Book Review: The Tattooist of Auschwitz
Echo Publishing, 2018
It is the story of Lale, a young Slovakian Jew who is taken to the Auschwitz concentration camp in April of 1942 where he is given the opportunity to become the Tatowierer, the tattooist who must write the numbers onto the arms of the new prisoners who arrive day by day. Because this job falls under the offices of the Political Wing of the SS, Lale is afforded a degree of freedom which allows him to do his bit to try and keep his fellow inmates alive, even when it means risking his own life. It is while he is redoing the tattoo on her arm that he meets Gita, the love of his life.
The book is based on a true story, and was told to Heather Morris by Lale in the months before his death in 2006. Initially the subject of a Kickstarter campaign, it was eventually picked up by Echo publishing and Bonnier Zaffre.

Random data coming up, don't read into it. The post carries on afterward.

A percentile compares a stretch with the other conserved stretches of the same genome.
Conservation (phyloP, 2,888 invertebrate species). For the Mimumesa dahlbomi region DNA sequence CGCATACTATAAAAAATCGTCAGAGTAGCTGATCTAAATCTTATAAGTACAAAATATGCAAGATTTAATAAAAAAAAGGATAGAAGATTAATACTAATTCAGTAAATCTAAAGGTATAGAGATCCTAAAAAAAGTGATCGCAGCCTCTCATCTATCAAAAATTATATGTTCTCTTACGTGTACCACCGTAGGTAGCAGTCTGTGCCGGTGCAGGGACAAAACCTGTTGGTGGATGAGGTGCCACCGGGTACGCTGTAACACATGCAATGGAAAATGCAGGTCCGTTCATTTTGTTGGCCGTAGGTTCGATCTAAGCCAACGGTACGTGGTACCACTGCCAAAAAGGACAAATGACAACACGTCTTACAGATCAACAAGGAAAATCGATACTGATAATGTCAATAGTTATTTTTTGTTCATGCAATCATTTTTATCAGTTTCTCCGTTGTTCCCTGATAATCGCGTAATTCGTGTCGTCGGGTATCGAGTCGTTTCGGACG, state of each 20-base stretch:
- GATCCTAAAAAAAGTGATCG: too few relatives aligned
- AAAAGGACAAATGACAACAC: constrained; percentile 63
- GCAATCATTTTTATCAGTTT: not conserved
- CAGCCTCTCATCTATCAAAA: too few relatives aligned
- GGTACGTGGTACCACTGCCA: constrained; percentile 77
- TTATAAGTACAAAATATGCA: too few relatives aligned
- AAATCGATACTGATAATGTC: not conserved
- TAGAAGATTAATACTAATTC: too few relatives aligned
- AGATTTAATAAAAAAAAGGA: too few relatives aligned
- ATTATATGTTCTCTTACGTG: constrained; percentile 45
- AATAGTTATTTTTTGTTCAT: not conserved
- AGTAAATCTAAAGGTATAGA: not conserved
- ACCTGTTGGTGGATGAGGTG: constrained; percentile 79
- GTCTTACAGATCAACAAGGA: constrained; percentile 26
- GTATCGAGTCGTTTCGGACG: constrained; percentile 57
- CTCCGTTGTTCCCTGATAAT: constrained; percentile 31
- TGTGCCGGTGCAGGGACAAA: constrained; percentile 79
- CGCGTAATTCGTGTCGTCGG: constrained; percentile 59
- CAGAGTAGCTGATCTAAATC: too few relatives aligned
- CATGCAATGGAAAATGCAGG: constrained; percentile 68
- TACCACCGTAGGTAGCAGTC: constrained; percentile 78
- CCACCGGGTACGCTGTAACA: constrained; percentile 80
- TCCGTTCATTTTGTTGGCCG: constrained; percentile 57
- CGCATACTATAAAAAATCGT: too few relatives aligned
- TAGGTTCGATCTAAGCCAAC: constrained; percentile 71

There are many novels and books out there about the Holocaust, and while this one had an added layer of being part-biography, at times I found it hard to connect with the characters on an emotional level. The story was told almost as a stream of facts; there was little to show us the landscape, or the emotions that the characters were going through, and instead the book moved along in dialogue and big events in the character's lives. I kept thinking of books such as Elizabeth Wein's Code Name Verity and Rose Under Fire, and thinking about how those books broke my heart and made history real. Perhaps because I have read so much on the subject already it was hard to be shocked by what I read, but in fact I think it was more that the novel has such a distancing style, more suited to a news article or perhaps to the screenplay Morris initially intended to write. Yes, I am still impressed by Gita and Lale's story and their survival, and yes, what happened to them was dreadful, but as a novel, this simply did not work for me. It would have been better framed as biography.